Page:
Is Team Sky backing the wrong man?
Chris Froome (Image: ASO)
We all saw it, on the final climb of stage 11 to the mountain-top finish of La Toussuire, Chris Froome attacked and team mate and yellow jersey holder Bradley Wiggins was left behind.
What’s worse, the man emerging as the biggest threat to a Sky and British victory, Vincenzo Nibali was able to follow Froome.
Froome also did the lion’s share of negating Nibali’s two earlier attacks. The Kenyan-born Brit looked like the strongest man on the mountain, but was he?
As soon as Wiggins was dropped, Sky’s sports’ director, Sean Yates, who was driving the team car right behind, called Froome on the radio and told him what was happening. Froome slowed and the status quo preserved.
Was Yates right to do it?
Yes, Froome was dragging Nibali away from the yellow jersey. Even if Froome dropped the Italian in the short amount of climbing left, he could have gained on Wiggins.
But Wiggins didn’t chase. For all his friskiness, Froome had wilted slightly a bit further down the mountain due to the massive amount of work he’d already done, and Wiggins had to ride two kilometres on the front to regain Sky control.
After the stage, Wiggins told journalists, “I was clearing the lactic out of my legs, I just rode at a manageable pace.” He didn’t need to react, Sky are disciplined and Wiggins is the leader. He knew Yates would get the message to Froome, and Froome would obey.
It would have been folly to attack. Sky are doing this Tour by the numbers. They know exactly what power output Wiggins can support, and over three weeks it’s enough to win the Tour. Exceed it and he could pay.
Of course there will be times when he has to exceed it. You can draw all the graphs you like, look at optimum strategies, power, and data permutations, and still, there will be a moment or moments when planning goes out of the window and the winner will be the man who wants it most.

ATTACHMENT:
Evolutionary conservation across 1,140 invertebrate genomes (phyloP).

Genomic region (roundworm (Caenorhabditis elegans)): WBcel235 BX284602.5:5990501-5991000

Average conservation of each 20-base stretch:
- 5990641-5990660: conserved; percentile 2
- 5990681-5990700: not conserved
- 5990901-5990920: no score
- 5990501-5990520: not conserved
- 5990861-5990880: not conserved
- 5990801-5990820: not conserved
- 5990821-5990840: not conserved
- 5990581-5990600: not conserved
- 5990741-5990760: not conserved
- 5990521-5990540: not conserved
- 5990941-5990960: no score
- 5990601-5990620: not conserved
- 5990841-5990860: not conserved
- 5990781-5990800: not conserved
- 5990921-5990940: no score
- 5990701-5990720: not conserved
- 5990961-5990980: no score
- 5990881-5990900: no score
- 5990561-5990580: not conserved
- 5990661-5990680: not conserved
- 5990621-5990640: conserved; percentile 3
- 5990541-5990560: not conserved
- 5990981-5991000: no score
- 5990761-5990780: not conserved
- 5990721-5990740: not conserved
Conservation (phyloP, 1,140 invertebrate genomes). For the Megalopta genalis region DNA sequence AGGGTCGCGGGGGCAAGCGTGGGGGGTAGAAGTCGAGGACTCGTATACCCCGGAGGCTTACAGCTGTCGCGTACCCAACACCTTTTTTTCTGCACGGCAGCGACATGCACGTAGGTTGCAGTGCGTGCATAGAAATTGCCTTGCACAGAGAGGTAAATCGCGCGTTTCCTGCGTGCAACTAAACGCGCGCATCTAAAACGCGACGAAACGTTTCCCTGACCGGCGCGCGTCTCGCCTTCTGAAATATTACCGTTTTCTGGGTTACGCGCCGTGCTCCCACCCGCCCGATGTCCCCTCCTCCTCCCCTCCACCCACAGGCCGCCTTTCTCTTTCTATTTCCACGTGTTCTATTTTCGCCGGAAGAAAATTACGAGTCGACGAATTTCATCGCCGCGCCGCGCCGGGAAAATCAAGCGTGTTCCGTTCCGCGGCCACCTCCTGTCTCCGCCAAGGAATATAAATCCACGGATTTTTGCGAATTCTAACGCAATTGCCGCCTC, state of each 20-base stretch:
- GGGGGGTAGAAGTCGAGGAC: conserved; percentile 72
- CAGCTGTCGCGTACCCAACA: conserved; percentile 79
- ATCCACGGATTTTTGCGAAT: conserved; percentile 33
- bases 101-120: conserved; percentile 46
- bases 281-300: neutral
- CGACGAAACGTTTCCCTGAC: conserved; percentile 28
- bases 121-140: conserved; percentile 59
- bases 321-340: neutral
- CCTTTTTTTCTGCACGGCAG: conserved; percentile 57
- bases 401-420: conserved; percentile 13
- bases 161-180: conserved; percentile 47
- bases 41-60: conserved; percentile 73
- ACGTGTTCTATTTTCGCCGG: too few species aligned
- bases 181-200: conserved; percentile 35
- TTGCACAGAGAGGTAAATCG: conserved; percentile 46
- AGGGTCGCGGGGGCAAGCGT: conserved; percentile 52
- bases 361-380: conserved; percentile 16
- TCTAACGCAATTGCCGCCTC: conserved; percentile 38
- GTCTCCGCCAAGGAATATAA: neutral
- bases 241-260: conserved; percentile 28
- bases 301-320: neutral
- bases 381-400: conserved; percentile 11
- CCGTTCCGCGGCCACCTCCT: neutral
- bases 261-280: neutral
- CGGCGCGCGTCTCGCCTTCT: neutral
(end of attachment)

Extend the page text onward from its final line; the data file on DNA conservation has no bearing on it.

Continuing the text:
But this wasn’t it.
Of course the media loved it. Froome was asked if he could win the Tour, and diplomatically replied, “One day, maybe.”
They pushed further, pointing out that he looked stronger than Wiggins, but Froome pointed out that Wiggins was in a better position, and was a better time time triallist. There is a very big one of those yet to come, remember.
Then later a journalists dream came true when the Sky WAGs waded in on Twitter, but that was just pride talking.
Thing is, Wiggins probably could have answered Froome’s attack, we don’t know, but it would have made no sense. Unless Froome persisted and pulled Nibali with him, then it would have.
But then he would have been in hot water with Sky’s principal, David Brailsford, who for once appeared a bit rattled at the finish, when he said, “Look at the result of the time trial. Stands for itself, doesn’t it? The fact of the matter is it’s your job to make as much as you want out of this. We’re in first and second on the Tour de France and let’s look for a scandal.”
Wiggins is the team leader, he has the yellow jersey, he is the better time triallist. Froome might come into his own if Cadel Evans finds his climbing legs in the Pyrenees, and if Nibali keeps up the assault he’s already started.
Wiggins hasn’t been put under stress on any climbs yet. I thought he would win this Tour and I think he has the measure of it now. But now I’m off to the betting shop to put ten bucks on Froome to win in 2013.